"I spent 33 years and four months in active military service and during that period I spent most of my time as a high class muscle man for Big Business, for Wall Street and the bankers. In short, I was a racketeer, a gangster for capitalism. I helped make Mexico and especially Tampico safe for American oil interests in 1914. I helped make Haiti and Cuba a decent place for the National City Bank boys to collect revenues in. I helped in the raping of half a dozen Central American republics for the benefit of Wall Street. I helped purify Nicaragua for the International Banking House of Brown Brothers in 1902-1912. I brought light to the Dominican Republic for the American sugar interests in 1916. I helped make Honduras right for the American fruit companies in 1903. In China in 1927 I helped see to it that Standard Oil went on its way unmolested. Looking back on it, I might have given Al Capone a few hints. The best he could do was to operate his racket in three districts. I operated on three continents." ~~ Major General Smedley Darlington Butler (USMC), from his book War Is a Racket (1935)
The more things change, the more they stay the same. The French novelist and critic, Jean-Baptiste Alphonse Karr, didn't live during the American militarism of the twentieth century, and certainly wasn't speaking of perpetual and permanent war, but his oft translated "plus ça change, plus c'est la même chose", accurately describes the nature of imperialism and the expansion of empire by the United States during the last century and up to the present. General Smedley Butler couldn't have refined the business of expansionism better than in his controversial, War Is a Racket, when he summarized:
"War is a racket. It always has been. It is possibly the oldest, easily the most profitable, surely the most vicious. It is the only one international in scope. It is the only one in which the profits are reckoned in dollars and the losses in lives. A racket is best described, I believe, as something that is not what it seems to the majority of the people. Only a small 'inside' group knows what it is about. It is conducted for the benefit of the very few, at the expense of the very many. Out of war a few people make huge fortunes."General Butler knew the theatrics of war: the propaganda and lies that are useful to inciting and continuing war; the pain and suffering inflicted, not only upon those unfortunate enough to be within the direct path of the carnage of war, but also those who pay an economic cost through the depletion of their nation's treasury. No nation is rich enough to pay for war and the betterment of society, although Lyndon Johnson tried.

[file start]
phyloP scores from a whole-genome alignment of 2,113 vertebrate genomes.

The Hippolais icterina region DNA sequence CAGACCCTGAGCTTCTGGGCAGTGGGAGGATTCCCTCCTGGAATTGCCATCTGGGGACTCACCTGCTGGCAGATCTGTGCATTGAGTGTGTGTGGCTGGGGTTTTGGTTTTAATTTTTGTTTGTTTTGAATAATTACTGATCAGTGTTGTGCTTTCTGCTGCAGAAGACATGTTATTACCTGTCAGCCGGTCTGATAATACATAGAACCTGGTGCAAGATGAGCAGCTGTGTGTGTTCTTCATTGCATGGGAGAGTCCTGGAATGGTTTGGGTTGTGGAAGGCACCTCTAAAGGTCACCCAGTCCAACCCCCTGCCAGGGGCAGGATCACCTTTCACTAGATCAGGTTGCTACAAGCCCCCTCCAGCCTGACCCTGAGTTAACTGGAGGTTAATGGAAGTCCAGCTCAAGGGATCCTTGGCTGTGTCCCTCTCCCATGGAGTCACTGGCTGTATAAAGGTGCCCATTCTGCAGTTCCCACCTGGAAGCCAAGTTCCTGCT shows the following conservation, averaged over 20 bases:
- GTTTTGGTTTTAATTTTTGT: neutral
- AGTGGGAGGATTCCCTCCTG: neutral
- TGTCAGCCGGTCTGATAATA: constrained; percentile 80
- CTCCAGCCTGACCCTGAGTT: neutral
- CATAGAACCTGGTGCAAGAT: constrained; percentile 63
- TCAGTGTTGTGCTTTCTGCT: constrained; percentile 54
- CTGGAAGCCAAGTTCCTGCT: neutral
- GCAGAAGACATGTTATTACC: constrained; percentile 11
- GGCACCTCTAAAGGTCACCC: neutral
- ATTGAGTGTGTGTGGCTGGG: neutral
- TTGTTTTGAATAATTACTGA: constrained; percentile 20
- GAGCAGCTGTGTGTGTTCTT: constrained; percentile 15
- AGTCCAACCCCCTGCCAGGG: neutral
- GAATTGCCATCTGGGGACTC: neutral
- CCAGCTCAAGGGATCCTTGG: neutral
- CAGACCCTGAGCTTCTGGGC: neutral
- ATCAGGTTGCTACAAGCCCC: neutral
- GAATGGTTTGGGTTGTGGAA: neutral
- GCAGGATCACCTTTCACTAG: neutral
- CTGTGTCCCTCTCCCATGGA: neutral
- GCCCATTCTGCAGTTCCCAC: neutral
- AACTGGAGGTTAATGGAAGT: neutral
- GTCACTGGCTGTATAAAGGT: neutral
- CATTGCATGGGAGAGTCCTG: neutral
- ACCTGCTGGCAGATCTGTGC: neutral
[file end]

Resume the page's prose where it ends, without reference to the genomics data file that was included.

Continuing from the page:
Greg Coleridge cites six very lucrative ways that corporations profit from war. One is the control of strategic resources. "[O]il, natural gas, and other physical resources (water in the future) are the aim of business corporations to either control or gain access to. US- and UK-based transnational energy corporations initiated the drive for war in Iraq for oil and in Afghanistan for natural gas." It's not just coincidental that Exxon/Mobile and other Big Oil corporations recorded record profits recently. Another way corporations profit, obviously, is through the sale of weaponry. The Pentagon’s top three contractors are Lockheed Martin, Boeing, and Northrop Grumman. Their projects usually operate on a cost-plus arrangement, so the more expensive the implement of war, the more profitable the company.
The profits from waging war are obvious. Merriam-Webster defines mercenary this way: "One that serves merely for wages; especially a soldier hired into foreign service." Mercenaries are motivated to take part in hostilities essentially by the desire for private gain. Because the term, "mercenary", retains so many negative connotations, the new term used internationally is Private Military Companies (PMCs). To further dilute and confuse, the mainstream media usually refer to these simply as "contractors". You know them well: Xe Services, LLC, formally Known as Blackwater. Their name became synonymous with Fallujah in 2004, when four of their own were killed and hung from a bridge by Iraqi insurgents.